Tuesday, May 24, 2022

Johann Melchior Dinglinger, "The Birthday of the Grand Mughal Aurangzeb"

Johann Melchior Dinglinger (1664 – 1731) was court jeweler to Elector Augustus the Strong of Saxony. He made a whole museum's worth of baubles for his patron, many of which you can see in the Green Vaults in Dresden. The most extraordinary of these is the Birthday of the Grand Mughal Aruangzeb, completed between 1702 and 1708 by Johann and two of his brothers.

So far as anybody knows, this was Dinglinger's own conception, not based on any particular work or art or literature. He began it without any special commission from the Elector, but he must have know that Augustus would love it. The Elector was a great lover of pretty things – jewelry, houses, gardens, women – and among other things was responsible for launching Europe's first successful porcelain works at Meissen.

The entire composition measures about 4.3 feet wide, 3.5 feet deep, and 1.9 feet tall (142 x 114 x 58cm). There are 165 separate human and animal figures.

Despite having lost numerous gems over the centuries this is still decorated with 4,909 diamonds, 160 rubies, 164 emeralds, one sapphire, sixteen pearls, and two cameos.



Shadow said...


G. Verloren said...

Interesting! Although I'm left wondering how it measures up in terms of accuracy to Mughal fashion, design, aesthetic, etc. It seems pretty clear this is a form of Orientalism, but to what degree is it pure fabrication and whimsy, and how much might it actually get sort of right?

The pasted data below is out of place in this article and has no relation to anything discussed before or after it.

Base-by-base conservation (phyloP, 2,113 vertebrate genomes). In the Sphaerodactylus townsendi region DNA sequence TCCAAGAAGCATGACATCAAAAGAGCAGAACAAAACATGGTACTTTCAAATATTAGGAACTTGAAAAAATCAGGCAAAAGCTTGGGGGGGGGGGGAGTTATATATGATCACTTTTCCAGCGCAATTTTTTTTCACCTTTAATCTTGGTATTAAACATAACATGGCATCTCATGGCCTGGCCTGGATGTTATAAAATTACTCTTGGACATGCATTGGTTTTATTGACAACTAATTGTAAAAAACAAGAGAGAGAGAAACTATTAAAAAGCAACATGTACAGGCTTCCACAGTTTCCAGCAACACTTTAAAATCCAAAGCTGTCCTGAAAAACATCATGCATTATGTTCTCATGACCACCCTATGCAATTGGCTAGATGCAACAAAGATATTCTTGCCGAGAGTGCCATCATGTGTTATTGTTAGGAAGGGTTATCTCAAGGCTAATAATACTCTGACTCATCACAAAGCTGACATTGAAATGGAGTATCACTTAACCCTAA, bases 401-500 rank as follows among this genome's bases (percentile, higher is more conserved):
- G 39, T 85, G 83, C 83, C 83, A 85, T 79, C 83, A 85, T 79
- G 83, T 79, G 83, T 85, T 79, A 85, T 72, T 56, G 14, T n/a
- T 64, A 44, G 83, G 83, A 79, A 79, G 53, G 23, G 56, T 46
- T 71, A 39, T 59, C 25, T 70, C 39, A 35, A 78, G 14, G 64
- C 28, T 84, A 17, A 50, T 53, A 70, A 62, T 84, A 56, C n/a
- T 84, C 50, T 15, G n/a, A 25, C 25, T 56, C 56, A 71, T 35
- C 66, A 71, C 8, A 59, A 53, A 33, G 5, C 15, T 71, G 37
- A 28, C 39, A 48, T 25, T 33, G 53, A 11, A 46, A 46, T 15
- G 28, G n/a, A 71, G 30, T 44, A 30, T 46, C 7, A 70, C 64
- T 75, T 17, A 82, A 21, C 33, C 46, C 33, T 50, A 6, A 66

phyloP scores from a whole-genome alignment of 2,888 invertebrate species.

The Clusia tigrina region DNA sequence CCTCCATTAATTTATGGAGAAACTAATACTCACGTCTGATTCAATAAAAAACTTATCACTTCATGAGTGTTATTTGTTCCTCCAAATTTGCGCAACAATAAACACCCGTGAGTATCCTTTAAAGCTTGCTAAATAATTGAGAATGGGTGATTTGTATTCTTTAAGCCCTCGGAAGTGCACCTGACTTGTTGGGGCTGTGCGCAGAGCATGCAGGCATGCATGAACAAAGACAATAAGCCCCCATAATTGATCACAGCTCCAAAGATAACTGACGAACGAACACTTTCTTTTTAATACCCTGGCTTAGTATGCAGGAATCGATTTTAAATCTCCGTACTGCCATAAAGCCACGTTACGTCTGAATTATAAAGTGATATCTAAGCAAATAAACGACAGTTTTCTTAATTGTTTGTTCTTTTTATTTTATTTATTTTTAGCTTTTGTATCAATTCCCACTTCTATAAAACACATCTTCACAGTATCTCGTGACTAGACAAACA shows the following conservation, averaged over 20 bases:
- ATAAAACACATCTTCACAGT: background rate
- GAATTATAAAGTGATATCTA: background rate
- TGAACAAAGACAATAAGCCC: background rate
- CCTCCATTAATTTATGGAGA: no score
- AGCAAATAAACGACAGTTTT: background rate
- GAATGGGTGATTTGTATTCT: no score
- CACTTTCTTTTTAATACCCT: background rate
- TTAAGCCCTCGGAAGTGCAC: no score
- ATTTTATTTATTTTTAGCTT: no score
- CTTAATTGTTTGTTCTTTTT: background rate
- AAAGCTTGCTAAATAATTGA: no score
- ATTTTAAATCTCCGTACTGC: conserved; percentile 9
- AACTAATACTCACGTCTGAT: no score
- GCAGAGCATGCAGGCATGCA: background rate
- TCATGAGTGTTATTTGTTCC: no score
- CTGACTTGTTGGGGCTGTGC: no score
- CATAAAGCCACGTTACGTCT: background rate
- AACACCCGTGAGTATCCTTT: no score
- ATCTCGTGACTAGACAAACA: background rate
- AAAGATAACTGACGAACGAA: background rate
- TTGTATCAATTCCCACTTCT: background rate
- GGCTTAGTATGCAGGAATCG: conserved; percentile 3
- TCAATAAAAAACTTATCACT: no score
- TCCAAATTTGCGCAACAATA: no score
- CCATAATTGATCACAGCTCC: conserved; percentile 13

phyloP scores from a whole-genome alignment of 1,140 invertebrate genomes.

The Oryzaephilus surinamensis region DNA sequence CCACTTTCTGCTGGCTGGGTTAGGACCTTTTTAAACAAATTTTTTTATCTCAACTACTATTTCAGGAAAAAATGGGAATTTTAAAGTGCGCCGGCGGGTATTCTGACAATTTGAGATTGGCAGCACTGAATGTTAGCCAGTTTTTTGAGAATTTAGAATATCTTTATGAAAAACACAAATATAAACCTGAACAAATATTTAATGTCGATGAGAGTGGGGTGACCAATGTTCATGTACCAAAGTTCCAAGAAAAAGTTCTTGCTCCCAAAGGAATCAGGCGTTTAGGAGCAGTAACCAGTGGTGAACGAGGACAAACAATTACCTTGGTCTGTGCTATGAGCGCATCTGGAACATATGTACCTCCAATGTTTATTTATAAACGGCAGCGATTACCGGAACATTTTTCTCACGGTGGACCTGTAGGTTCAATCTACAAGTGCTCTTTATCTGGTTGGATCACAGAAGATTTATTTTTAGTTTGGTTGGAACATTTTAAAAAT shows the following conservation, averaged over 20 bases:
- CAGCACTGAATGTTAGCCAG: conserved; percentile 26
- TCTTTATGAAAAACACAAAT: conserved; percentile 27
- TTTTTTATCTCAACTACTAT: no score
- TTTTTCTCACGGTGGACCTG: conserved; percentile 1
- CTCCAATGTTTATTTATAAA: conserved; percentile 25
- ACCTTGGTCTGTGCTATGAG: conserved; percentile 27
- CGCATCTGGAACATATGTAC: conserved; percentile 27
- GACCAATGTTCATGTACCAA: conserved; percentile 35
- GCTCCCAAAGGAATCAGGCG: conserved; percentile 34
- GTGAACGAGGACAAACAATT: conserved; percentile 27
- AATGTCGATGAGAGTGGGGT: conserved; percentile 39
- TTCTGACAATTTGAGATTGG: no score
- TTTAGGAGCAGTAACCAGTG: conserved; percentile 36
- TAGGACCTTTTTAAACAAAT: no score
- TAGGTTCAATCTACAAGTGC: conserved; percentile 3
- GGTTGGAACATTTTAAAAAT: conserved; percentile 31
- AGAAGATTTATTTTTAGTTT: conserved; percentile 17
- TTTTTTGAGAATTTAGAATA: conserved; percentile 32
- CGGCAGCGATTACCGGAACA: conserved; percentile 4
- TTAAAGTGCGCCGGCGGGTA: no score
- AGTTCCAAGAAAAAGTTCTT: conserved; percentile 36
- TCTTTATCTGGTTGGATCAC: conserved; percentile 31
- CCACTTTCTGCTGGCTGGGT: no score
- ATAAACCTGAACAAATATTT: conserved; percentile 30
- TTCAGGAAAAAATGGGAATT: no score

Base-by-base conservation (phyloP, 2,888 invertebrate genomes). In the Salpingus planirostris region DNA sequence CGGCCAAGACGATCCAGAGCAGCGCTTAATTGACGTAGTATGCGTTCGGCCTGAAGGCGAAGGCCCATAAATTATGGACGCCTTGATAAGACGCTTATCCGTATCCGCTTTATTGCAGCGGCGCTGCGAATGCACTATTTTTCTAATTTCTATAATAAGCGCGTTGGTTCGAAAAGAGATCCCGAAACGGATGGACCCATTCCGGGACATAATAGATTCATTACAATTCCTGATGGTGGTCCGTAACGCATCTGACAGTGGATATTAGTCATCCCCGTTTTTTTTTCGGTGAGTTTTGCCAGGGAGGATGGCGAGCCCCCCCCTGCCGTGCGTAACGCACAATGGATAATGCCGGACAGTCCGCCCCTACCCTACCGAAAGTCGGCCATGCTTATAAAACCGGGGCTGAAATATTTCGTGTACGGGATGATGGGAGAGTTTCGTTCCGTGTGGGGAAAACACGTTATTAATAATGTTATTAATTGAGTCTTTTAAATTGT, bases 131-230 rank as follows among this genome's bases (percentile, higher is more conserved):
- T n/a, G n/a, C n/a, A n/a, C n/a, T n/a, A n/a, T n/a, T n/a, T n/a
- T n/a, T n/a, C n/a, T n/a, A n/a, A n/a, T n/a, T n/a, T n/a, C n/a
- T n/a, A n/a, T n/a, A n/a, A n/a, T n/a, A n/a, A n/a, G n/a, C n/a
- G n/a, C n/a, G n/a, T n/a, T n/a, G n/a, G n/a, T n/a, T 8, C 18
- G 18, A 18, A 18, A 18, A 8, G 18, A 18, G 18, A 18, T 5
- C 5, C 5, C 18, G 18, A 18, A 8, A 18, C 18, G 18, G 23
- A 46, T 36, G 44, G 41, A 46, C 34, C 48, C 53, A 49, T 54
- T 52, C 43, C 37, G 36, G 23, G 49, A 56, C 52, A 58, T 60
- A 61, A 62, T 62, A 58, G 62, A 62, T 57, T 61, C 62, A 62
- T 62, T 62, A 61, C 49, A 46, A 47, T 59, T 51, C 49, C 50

You mention it is believed not to be based on any particular work of art of literature, but Aurangzeb was an actual Mughal Padishah, and a rather famous and long-reigning one at that, who ruled during Dinglinger's lifetime. Europeans of the time (privileged ones, anyway) would have had access to all sorts of actual Mughal art and artifacts through the many colonial ventures in the region. Also, looking at the pictures of the figurines, Dinglinger's rendering of Aurangzeb's face seems to bear a good resemblance to how several pieces of Mughal art depict him. There are also pretty plausible looking (to my eye) depictions of what seem to be Qing dynasty Chinese emissaries to the Padishah, replete with queue hairstyles and seemingly accurate (or at least believable) outfits.

I'd love to hear the opinion of a Mughal expert on the relative accuracy of the depictions, but to my very amateur eye, the work seems like it's far from total fabrication, and seems to have involved some decent amount of research and reference, even if it also takes artistic liberties.